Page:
liquidize [lik-wi-dahyz] Word Origin verb (used with object), liq·uid·ized, liq·uid·iz·ing.

  1. to make liquid; liquefy.
  2. to stimulate; give facility to: a thought that liquidizes the imagination.
  3. to cause (a sound) to be full, round, mellifluous, etc.

Also especially British, liq·uid·ise. Origin of liquidize First recorded in 1830–40; liquid + -ize British Dictionary definitions for liquidize liquidize liquidise verb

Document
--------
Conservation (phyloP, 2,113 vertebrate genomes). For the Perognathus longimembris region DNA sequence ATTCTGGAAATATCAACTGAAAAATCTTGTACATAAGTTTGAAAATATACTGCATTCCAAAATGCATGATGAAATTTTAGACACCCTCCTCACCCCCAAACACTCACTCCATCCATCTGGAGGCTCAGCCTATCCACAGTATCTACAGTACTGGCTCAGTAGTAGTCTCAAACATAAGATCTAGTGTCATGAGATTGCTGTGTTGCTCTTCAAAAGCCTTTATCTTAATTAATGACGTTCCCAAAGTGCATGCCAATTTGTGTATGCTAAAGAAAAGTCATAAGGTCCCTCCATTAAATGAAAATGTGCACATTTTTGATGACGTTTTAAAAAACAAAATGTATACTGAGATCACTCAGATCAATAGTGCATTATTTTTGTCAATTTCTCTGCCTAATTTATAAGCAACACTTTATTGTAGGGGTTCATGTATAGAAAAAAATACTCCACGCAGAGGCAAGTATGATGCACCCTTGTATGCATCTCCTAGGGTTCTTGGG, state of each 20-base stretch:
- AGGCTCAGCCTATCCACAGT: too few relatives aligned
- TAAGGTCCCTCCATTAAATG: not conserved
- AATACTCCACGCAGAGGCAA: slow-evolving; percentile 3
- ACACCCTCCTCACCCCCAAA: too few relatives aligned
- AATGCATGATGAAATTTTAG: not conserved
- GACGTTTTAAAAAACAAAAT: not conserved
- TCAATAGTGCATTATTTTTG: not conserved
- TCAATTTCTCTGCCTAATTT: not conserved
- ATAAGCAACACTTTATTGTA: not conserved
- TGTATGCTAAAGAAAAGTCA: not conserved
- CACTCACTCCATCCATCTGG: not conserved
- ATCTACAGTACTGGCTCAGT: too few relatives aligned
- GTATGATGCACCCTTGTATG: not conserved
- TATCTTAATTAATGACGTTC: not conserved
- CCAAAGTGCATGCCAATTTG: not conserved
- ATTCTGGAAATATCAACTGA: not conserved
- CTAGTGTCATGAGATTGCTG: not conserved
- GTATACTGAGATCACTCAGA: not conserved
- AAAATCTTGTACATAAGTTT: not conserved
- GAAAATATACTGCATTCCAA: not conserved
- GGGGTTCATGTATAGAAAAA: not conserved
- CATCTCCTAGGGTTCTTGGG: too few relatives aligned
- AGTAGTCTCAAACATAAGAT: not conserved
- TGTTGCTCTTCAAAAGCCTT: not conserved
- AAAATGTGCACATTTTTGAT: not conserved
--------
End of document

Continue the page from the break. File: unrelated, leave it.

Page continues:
1. to make or become liquid; liquefy
  2. (tr) to pulverize (food) in a liquidizer so as to produce a fluid

Word Origin and History for liquidize v.

1837, “make liquid,” from liquid + -ize. Meaning “to run through a kitchen liquidizer” is from 1954. Related: Liquidized; liquidizing.

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